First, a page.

Trump backs away from his threat. Won’t “lock up” Hillary Clinton

Democratic presidential nominee Hillary Clinton walks past Republican presidential nominee Donald Trump during the second presidential debate at Washington University in St. Louis, Sunday, Oct. 9, 2016. (AP Photo/Patrick Semansky)
Democratic presidential nominee Hillary Clinton walks past Republican presidential nominee Donald Trump during the second presidential debate at Washington University in St. Louis, Sunday, Oct. 9, 2016. (AP Photo/Patrick Semansky)
After running a campaign that had, as one of its main rallying cries, a chant to lock up the opposition candidate, President-Elect Donald Trump has pledged to avoid doing just that.

The incoming administration will not be appointing a special prosecutor to investigate Hillary Clinton’s use of a private email account and server while at the State Department, MSNBC’s Morning Joe reported on Tuesday. Trump’s campaign manager, Kellyanne Conway, confirmed as much later on the same program. However, it’s unclear how or if the incoming attorney general would follow these instructions, since they tend to have independent say over the cases they pursue.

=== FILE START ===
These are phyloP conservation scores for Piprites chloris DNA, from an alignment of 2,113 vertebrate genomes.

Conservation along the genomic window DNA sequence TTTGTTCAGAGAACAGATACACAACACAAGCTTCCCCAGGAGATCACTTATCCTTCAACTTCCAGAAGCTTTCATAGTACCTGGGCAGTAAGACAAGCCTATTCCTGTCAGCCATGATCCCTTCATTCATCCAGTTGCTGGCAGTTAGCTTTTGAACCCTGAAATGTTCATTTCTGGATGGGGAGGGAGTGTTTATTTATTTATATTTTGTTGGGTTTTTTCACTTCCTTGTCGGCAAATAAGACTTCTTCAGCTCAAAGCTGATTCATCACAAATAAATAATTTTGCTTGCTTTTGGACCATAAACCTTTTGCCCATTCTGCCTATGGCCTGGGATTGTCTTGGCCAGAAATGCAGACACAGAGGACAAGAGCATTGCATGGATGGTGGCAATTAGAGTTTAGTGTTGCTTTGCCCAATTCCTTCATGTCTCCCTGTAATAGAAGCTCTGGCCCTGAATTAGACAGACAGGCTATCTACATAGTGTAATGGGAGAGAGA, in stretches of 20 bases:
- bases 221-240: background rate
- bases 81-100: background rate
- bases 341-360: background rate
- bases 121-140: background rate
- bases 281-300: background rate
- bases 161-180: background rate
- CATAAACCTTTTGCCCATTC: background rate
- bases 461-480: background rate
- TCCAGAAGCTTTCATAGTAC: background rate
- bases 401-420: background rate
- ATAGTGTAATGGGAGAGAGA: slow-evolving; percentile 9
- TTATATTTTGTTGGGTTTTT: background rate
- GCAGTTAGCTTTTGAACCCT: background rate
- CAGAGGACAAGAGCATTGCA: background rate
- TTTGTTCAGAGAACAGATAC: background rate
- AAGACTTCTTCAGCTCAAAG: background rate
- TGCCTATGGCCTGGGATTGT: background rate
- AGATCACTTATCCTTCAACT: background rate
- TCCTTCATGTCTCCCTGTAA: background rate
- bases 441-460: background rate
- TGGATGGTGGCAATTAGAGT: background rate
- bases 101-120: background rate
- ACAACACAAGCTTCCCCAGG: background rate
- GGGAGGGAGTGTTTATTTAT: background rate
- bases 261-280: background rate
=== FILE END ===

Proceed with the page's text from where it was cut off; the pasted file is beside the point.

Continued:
The news is an undramatic but highly expected coda to Trump’s push throughout the campaign to pursue Clinton’s prosecution if elected president. At one debate, he declared that his opponent should be in jail. The talk left many commentators appalled. Some argued that it was more customary to a banana republic than a modern democracy.

But Trump kept at it. His campaign was particularly critical of FBI Director James Comey for declining to recommend pressing charges over the summer. The team then praised him for examining fresh evidence regarding Clinton’s emails with just days to go in the campaign, only to then suggest that the system was rigged when Comey announced he had found nothing new in his review.

Trump’s supporters likely won’t care that he is now backtracking on his pledge to prosecute Clinton. He can do little wrong in their eyes.

One of Trump’s most prominent supporters, radio host Bill Mitchell, saw reason in the move.

But the reaction from Democrats was a mix of gratefulness with the outcome and annoyance that Trump gets to look magnanimous for deciding to not prosecute a case he likely wouldn’t have won.

There were also institutional concerns about what it meant that an incoming president and his top aide simply got to determine which cases to pursue.

HUFFINGTON POST